Immunogenicity of Stem Cells

Immunogenicity of Stem Cells

Franz Ricklefs (University Heart Center Hamburg, Germany) and Sonja Schrepfer (University Heart Center Hamburg, Germany)
DOI: 10.4018/978-1-4666-2506-8.ch005
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Abstract

Current medical research is focused on two particular types of stem cells, adult stem cells and embryonic stem cells. Both cell types demonstrate a tremendous potential as the source for regenerative medicine due to their paracrine and pluripotency effects, respectively. Therefore, stem cells are expected to have an enormous impact on clinical therapy. However, allogeneic approaches using “off-the-shelf” stem cells from healthy donors are the only financially and ethically feasible pathway. The long-standing assumption that stem cells are not recognized by the recipient’s immune system was recently disproved not only by our group. Therefore, specific knowledge of the immunologic properties of pluripotent and multipotent stem cells is a prerequisite for safe applications of stem cell-based therapy. This chapter will discuss the involvement of the innate and adaptive immune system and summarize state-of-the art approaches to overcome the immunological barrier.
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Introduction

In December 1905 the early days of modern medicine began with the first reported tissue transplantation (cornea transplantation) performed in Olmutz, Moravia (now Czech Republic). Around 5 decades later the first milestone in organ transplantation had been established when a team of physicians in Boston, USA, performed the first successful kidney transplantation ever reported. Since these early days, immune rejection of the transplanted tissue had been known, except when performed between identical twins. Due to extensive research efforts, scientists have revealed that the differences in itLA proteins between allogeneic (genetically not-identical) individuals trigger the rejection by an immunocompetent host. Large diverse groups of molecules involved in immune recognition were discovered and defined as histocompatibility antigens, divided into three groups: 1) Major Histocompatibility Complex (MHC) molecules, in humans: Human Lymphocyte Antigen (HLA); 2) minor Histocompatibility complex Antigens (mHAgs); 3) ABO blood group antigens (Tang & Drukker, 2011). Hence, even nowadays, an immunosuppressive therapy is still mandatory and is included in protocols when organs or tissues are transplanted between allogeneic individuals.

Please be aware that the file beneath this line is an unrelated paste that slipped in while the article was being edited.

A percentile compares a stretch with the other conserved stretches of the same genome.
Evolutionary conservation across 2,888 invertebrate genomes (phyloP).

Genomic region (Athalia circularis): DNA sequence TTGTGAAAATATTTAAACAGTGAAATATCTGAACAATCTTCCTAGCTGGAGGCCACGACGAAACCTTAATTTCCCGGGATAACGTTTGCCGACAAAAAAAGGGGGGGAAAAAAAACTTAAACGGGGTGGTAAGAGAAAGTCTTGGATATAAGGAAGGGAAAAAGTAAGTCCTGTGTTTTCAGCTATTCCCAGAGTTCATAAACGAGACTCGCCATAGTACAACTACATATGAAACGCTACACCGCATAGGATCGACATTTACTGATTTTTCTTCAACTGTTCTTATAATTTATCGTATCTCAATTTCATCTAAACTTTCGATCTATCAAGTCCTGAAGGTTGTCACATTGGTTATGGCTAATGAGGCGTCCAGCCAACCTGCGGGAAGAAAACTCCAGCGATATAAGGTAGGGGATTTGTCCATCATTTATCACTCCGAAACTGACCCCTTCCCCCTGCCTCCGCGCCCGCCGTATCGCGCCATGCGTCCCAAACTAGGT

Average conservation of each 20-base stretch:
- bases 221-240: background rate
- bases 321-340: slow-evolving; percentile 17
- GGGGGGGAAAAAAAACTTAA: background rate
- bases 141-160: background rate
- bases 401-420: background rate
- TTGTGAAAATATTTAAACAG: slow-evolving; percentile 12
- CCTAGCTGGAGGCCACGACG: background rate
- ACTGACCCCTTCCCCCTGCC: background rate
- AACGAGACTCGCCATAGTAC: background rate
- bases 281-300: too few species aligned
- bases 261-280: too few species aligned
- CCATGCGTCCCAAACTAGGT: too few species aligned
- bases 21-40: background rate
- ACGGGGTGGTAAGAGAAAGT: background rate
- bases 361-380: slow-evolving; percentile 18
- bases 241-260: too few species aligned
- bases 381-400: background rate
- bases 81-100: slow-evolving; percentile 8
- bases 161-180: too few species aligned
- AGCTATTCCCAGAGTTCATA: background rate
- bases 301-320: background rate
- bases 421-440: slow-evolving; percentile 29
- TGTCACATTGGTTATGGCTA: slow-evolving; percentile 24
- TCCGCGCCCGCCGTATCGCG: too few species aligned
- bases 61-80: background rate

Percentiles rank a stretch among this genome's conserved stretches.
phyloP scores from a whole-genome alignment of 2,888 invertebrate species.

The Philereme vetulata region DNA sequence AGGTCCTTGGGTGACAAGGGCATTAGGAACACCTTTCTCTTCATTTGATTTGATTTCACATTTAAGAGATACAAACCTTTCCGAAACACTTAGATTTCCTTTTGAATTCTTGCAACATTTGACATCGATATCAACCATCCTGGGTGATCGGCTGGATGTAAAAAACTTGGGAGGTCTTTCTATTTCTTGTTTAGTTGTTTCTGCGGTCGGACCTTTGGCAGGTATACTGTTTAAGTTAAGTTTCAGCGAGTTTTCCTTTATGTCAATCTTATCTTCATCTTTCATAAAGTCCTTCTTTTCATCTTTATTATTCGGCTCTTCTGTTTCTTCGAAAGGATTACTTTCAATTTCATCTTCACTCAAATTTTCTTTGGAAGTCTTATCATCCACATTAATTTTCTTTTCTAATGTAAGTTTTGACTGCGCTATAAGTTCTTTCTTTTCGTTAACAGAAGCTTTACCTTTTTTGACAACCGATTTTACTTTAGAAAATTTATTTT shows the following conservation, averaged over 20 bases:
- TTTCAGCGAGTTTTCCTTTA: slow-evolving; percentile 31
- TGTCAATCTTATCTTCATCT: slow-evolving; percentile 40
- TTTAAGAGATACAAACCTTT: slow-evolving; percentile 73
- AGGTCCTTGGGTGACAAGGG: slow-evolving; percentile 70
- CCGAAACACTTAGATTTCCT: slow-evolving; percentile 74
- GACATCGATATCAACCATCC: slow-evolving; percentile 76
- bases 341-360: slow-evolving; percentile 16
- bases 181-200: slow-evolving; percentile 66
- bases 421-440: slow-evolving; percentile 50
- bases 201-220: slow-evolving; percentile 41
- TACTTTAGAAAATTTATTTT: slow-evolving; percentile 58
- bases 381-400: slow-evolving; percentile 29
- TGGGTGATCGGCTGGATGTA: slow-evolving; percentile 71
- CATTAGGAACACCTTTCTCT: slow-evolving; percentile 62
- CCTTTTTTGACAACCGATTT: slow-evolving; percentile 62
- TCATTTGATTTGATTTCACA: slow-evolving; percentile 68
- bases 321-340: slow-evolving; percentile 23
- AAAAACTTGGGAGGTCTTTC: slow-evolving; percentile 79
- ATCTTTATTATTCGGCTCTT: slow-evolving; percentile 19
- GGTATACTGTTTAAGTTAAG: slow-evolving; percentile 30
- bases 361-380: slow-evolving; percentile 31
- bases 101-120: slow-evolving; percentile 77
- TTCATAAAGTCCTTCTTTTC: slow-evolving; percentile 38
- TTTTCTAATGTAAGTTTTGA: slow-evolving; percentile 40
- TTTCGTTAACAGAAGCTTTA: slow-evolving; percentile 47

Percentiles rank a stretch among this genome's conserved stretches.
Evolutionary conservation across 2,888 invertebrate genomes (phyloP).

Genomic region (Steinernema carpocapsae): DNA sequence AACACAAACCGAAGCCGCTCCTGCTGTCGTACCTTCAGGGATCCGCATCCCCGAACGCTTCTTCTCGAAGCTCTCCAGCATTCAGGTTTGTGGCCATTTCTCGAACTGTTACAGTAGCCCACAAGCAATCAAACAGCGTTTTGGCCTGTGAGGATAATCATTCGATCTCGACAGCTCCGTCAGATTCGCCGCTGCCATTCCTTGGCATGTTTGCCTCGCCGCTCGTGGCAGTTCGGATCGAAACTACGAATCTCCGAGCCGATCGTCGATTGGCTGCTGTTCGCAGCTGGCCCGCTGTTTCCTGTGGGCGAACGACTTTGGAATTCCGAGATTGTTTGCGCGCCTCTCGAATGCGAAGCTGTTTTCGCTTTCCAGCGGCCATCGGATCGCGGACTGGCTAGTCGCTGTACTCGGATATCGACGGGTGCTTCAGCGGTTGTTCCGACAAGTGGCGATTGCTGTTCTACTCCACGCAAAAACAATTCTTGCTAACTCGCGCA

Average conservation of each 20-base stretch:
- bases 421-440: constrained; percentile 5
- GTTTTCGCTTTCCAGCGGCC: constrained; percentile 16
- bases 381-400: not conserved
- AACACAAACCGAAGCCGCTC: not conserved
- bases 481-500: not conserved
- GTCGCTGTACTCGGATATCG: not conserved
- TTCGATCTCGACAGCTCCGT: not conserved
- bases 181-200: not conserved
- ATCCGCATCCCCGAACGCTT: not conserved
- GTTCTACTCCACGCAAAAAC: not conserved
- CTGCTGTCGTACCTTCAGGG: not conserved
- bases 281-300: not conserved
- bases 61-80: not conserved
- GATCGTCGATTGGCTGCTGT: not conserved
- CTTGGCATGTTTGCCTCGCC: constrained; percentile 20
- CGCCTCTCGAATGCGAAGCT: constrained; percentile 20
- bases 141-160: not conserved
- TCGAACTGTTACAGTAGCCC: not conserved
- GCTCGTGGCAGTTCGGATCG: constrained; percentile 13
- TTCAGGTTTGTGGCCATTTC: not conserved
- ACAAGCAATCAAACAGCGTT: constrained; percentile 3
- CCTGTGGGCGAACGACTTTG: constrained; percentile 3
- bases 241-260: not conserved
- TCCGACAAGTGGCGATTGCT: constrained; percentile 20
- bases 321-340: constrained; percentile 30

Since transplantation medicine started, it became crucial to overcome the lack of available organs needed due to the high number of patients, waiting on the organ-lists all over the world. To overcome this hurdle a novel strategy was offered when Embryonic Stem Cells (ESCs) had been first isolated (murine ESC in 1981 [Kaufman, Robertson, Handyside, & Evans, 1983]; human in 1994 [Bongso, Fong, Ng, & Ratnam, 1994]) and also their adult partners, Adult Stem Cells (ASCs) with the first bone marrow transplantation in a 2-year old patient with Wiskott Aldrich syndrome (Bach, Albertini, Joo, Anderson, & Bortin, 1968). Their directed differentiation into a variety of tissue specific cell types seemed and still seems very appealing for organ restoration and cell-based therapies. However, up to today a successful transfer of the therapeutic promises of ESCs into the clinic is absent. Undefined growth of ESCs leading to teratoma formation (Figure 1) and immune rejection of transplanted ESCs are still major problems that need to be resolved before a successful clinical translation can be made. Therefore, current medicine is not only focused on ESCs but rather on ASCs, since they are already tissue-specific and lack the ability to form a teratoma. Nevertheless, an allogeneic approach for ASCs-therapy leads to a rejection of the transplanted cells by an immunocompetent recipient.

Figure 1.

Verification of pluripotency of ESCs by teratoma formation in vivo. Teratoma formation seven weeks after injection of 1x106 pluripotent ESCs into SCID beige mice. Teratomas are stained with germlayer specific antibodies and visualized using confocal microscopy. Cell nuclei are stained in blue (DAPI); A: green = Cytokeratin 8 indicating the endodermal cell lineage; B: far red = GFAP identifying ektodermal cell types; C: yellow = Brachyury indentifying mesenchymal derived cell types; D: merged (magnification: 400x). (Courtesy of Xiaoqin Hua.)

The purpose of this book chapter is to reveal the current knowledge of the involvement of the innate and adaptive immune system and to summarize state-of-the art approaches to overcome the immunological barrier.

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